Senate splits minority constituencies for better representation

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Lam Nguyen spearheaded an effort to split the Asian/Pacific Islander senator into two positions. Nguyen said the split will give the diverse groups better representation. It was made official Monday by a unanimous student senate vote.
When Lam Nguyen was elected to represent both Pacific Islanders and Asians last spring, he was “nervous.”

“Right when I got elected to the position, the first thing I said was, ‘I don’t know Pacific Islanders at all. I don’t know their culture, their way of life, how they interact in college, all those different aspects,'” Nguyen said. “I tried to learn. I asked around.”

It’s a quandary the Asian/Pacific Islander senator has coped with and wanted to change for several years, Nguyen said.

“Since I’m Asian, I tend to focus on Asian events more than Pacific Islander events, but I’m supposed to split my budget evenly between those two,” Nguyen said. “I feel like I’m trying to do twice the work, because I’m trying to represent two distinct cultural groups.”

Prompted by his concern, Nguyen went to work early this semester, gathering the required signatures from 150 Asians and Pacific Islanders to split his senatorial seat.  His work was rewarded Monday when the student senate unanimously voted to separate the position into a Pacific Islander and Asian senator. The change will be on the next student election ballot in the spring.

“I was really glad to see (Nguyen) step up and split the constituencies,” said Brady Harris, Davis campus student senator. “It’s a good change, especially for those students that will be affected by this.”

Those students filled the student senate chambers in the Shepherd Union Building Monday to show their support for the change.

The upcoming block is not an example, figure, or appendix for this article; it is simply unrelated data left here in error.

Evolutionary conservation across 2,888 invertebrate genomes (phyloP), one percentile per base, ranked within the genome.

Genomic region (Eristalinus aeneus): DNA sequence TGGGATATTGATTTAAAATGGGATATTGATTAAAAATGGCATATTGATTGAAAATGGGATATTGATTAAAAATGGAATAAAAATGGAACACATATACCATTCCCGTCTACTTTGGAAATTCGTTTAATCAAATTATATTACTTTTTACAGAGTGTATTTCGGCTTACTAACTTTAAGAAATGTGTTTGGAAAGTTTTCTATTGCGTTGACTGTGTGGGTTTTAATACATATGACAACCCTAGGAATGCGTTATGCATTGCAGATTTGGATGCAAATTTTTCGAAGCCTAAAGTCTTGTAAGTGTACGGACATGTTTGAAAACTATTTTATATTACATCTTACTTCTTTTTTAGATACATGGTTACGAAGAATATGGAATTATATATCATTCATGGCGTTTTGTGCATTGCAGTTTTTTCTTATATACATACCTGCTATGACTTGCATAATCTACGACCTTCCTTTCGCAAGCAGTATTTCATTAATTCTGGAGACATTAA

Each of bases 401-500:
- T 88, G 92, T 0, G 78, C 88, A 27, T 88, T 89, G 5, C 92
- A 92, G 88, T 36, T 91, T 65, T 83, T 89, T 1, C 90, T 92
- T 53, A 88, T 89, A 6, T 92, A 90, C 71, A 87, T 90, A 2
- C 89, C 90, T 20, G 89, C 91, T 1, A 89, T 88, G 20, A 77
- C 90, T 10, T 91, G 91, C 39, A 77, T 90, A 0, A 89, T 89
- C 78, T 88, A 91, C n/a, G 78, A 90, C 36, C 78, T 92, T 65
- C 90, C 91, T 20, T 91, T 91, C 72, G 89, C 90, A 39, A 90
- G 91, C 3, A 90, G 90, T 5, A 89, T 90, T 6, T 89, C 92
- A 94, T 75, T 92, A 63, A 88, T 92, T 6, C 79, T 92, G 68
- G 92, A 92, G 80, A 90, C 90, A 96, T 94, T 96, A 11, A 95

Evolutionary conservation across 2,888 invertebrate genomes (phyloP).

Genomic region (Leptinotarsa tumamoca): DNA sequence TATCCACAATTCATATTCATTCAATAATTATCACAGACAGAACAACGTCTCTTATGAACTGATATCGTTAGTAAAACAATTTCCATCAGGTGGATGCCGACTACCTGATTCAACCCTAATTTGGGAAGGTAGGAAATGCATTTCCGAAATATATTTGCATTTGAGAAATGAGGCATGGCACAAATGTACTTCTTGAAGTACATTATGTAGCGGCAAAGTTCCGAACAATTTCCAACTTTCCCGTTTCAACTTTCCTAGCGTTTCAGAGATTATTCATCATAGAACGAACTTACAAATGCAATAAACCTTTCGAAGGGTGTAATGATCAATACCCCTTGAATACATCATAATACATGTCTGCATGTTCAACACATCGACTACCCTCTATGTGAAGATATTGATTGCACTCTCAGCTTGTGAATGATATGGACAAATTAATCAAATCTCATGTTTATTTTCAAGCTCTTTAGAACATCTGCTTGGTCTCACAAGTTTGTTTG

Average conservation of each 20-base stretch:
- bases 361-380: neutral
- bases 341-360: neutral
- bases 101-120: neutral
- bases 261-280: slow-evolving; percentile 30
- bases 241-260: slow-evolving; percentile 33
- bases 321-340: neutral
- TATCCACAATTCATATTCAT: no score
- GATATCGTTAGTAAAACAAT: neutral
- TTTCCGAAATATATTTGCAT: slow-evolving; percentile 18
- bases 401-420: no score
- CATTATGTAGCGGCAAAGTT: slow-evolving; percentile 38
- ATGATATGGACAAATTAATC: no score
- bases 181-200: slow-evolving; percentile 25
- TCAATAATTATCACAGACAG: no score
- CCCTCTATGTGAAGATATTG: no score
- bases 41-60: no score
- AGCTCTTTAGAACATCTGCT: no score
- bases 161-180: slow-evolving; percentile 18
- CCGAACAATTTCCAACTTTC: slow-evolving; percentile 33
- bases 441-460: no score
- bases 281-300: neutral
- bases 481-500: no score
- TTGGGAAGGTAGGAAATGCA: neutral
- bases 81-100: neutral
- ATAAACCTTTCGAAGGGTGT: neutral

“It was great to see that so many students had taken such a strong and serious interest in the issue,” said Justin Neville, president of student senate.

Even after the change, Neville said there is significant diversity in each of the new constituencies with dozens of Pacific Islands and Asian countries.

“It’s difficult to be able to capture all of that and to make sure that those students interests are represented as accurately as possible,” Neville said. “By splitting up the constituencies, that’s more of a possibility.”

The split comes more than 10 years after the two groups were separated on the national census. Nguyen told the senate the census change was one reason to split the senatorial seat.

“I think it should have been a change that should have been made a long time ago,” Nguyen said.

It’s a change that wasn’t made for Weber State University’s latest published inventory of student demographics by ethnicity, which groups Asians and Pacific Islanders. The inventory indicates that, of the 82 percent of students who identified themselves by ethnicity, 1.6 percent or 393 are Asian/Pacific Islander.

“We’re kind of lagging behind in splitting Asian and Pacific Islander and making that distinction here at Weber State,” Harris said.